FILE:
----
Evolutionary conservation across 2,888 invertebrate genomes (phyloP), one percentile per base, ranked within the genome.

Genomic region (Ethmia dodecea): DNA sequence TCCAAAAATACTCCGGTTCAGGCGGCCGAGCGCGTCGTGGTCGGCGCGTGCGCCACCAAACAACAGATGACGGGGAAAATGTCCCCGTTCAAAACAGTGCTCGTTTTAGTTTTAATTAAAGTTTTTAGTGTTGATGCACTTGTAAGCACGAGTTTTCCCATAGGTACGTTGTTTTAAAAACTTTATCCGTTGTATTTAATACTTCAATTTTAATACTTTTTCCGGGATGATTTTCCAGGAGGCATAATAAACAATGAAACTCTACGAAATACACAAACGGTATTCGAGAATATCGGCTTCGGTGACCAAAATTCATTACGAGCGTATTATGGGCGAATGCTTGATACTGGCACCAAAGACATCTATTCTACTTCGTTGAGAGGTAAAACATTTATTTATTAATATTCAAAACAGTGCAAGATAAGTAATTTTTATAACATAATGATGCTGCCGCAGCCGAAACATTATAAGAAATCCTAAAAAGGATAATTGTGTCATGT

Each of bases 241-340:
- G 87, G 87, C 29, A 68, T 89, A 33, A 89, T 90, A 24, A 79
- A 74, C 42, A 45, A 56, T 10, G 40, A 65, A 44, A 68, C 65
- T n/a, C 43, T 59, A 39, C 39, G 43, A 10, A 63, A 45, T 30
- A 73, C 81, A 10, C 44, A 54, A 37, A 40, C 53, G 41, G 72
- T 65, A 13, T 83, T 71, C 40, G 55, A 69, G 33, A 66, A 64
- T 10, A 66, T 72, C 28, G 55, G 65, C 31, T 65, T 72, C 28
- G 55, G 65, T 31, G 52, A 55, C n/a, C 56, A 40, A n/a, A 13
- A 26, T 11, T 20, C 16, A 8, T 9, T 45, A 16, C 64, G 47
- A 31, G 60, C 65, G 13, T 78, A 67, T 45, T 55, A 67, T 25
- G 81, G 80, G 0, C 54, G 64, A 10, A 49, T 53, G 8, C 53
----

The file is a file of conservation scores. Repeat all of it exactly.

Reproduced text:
Evolutionary conservation across 2,888 invertebrate genomes (phyloP), one percentile per base, ranked within the genome.

Genomic region (Ethmia dodecea): DNA sequence TCCAAAAATACTCCGGTTCAGGCGGCCGAGCGCGTCGTGGTCGGCGCGTGCGCCACCAAACAACAGATGACGGGGAAAATGTCCCCGTTCAAAACAGTGCTCGTTTTAGTTTTAATTAAAGTTTTTAGTGTTGATGCACTTGTAAGCACGAGTTTTCCCATAGGTACGTTGTTTTAAAAACTTTATCCGTTGTATTTAATACTTCAATTTTAATACTTTTTCCGGGATGATTTTCCAGGAGGCATAATAAACAATGAAACTCTACGAAATACACAAACGGTATTCGAGAATATCGGCTTCGGTGACCAAAATTCATTACGAGCGTATTATGGGCGAATGCTTGATACTGGCACCAAAGACATCTATTCTACTTCGTTGAGAGGTAAAACATTTATTTATTAATATTCAAAACAGTGCAAGATAAGTAATTTTTATAACATAATGATGCTGCCGCAGCCGAAACATTATAAGAAATCCTAAAAAGGATAATTGTGTCATGT

Each of bases 241-340:
- G 87, G 87, C 29, A 68, T 89, A 33, A 89, T 90, A 24, A 79
- A 74, C 42, A 45, A 56, T 10, G 40, A 65, A 44, A 68, C 65
- T n/a, C 43, T 59, A 39, C 39, G 43, A 10, A 63, A 45, T 30
- A 73, C 81, A 10, C 44, A 54, A 37, A 40, C 53, G 41, G 72
- T 65, A 13, T 83, T 71, C 40, G 55, A 69, G 33, A 66, A 64
- T 10, A 66, T 72, C 28, G 55, G 65, C 31, T 65, T 72, C 28
- G 55, G 65, T 31, G 52, A 55, C n/a, C 56, A 40, A n/a, A 13
- A 26, T 11, T 20, C 16, A 8, T 9, T 45, A 16, C 64, G 47
- A 31, G 60, C 65, G 13, T 78, A 67, T 45, T 55, A 67, T 25
- G 81, G 80, G 0, C 54, G 64, A 10, A 49, T 53, G 8, C 53